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In a damning report by the South African Human Rights Commission (SAHRC) the KwaZulu-Natal Health Department and MEC Sibongiseni Dhlomo will have to answer why and how possibly thousands of Cancer patients have gone without treatment being left to die.

The report highlighted that in the province cancer patients have had to wait at least five months to see an oncologist. To further compound this they patients would have to wait another eight months after diagnosis before they can receive radiotherapy. Radiotherapy being the suggested treatment for patients suffering from cancer. Totaling over a year’s wait for treatment at thirteen months.

The problem stems from the Provincial department refusing to pay for a maintenance contract on two state of the art radiotherapy machines at Durban’s Addington Hospital. This caused and departure of senior oncologists from the hospital in protest to this refusal to pay for the upkeep of the R120-million machines.

These machines were instrumental in slashing those previously mentioned waiting times from five months to a mere two weeks. With a disease such as cancer time is of the essence to save lives and improve the patient’s quality of life. This is further backed up with international guidelines state that patients should receive treatment within 28 days of diagnosis.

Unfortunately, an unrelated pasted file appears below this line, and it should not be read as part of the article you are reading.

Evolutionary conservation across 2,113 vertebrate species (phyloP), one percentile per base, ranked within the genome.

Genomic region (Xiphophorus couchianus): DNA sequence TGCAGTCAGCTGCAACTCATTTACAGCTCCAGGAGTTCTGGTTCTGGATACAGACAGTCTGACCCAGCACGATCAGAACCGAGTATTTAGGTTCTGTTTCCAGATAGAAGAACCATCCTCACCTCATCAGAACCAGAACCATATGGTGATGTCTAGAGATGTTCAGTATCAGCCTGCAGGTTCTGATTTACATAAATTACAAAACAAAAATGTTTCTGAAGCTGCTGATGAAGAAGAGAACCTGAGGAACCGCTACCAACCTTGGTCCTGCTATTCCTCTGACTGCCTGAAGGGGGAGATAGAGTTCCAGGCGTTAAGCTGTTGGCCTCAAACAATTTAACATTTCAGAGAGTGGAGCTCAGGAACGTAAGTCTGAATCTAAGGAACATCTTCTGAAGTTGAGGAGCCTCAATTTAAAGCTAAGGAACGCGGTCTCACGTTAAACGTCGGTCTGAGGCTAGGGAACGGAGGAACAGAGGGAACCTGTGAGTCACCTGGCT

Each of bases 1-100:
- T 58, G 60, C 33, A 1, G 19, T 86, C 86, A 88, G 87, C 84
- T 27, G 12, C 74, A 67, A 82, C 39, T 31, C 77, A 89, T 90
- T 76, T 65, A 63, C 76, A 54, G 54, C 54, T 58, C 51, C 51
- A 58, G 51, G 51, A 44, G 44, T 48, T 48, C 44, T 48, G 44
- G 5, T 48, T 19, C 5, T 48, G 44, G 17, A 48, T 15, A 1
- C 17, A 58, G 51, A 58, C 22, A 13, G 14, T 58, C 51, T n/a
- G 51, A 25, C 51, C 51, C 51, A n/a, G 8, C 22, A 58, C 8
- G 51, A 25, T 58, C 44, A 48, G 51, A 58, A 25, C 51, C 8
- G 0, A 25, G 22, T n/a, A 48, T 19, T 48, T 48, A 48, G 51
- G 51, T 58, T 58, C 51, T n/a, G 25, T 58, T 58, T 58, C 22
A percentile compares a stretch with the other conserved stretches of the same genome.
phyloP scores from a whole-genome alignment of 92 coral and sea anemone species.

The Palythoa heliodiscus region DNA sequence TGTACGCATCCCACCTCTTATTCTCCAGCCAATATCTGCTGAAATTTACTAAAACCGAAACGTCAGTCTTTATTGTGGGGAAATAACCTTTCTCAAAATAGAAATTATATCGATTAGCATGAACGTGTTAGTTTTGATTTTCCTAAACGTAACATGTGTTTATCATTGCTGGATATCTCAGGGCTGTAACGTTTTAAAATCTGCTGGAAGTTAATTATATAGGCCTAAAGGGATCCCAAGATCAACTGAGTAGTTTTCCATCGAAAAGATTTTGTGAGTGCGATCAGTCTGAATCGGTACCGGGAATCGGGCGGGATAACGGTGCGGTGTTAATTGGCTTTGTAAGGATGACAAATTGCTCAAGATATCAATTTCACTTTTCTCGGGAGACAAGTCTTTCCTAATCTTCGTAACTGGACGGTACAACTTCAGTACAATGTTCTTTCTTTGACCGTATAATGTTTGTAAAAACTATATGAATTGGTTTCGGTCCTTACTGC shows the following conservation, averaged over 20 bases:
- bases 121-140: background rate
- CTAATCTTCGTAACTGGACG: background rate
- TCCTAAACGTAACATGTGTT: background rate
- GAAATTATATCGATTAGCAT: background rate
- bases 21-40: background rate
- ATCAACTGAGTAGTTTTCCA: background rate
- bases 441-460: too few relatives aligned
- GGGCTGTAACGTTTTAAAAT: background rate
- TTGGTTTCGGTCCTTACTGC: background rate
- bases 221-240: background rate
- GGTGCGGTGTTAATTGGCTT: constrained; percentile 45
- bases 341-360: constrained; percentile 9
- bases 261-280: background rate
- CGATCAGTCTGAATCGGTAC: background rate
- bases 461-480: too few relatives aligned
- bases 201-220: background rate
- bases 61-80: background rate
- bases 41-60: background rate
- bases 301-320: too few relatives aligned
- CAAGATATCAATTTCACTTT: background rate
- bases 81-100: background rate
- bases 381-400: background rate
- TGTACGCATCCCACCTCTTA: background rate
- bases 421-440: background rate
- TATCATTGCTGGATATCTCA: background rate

The SAHRC has order in the report the department immediately repair both machines and remove the current backlog of patients waiting for care. This however, has no set time frame as the department has no oncologists left in Durban and only two remaining in Pietermaritzburg.

The report goes on further to say that the department knowing of the crisis and short fall of service had a duty to employ more staff and putting in place adequate screening, diagnosis and treatment of cancer patients. As well as an investigation into the health department be done by the Health Ombudsman and Premier Willies Mchunu into whether the Health MEC responded adequately to the matter in the short and long term.

The respondents in this matter were MEC Dhlomo, Addington Hospital, Inkosi Albert Luthuli Hospital (IALC) and the KwaZulu-Natal Department of Health, headed by Dr Sifiso Mtshali. The report states “The respondents have violated the rights of patients with cancer at the Addington and IALHC Hospitals to have access to health care services as a result of their failure to comply with applicable norms and standards set out in legislation and policies.”

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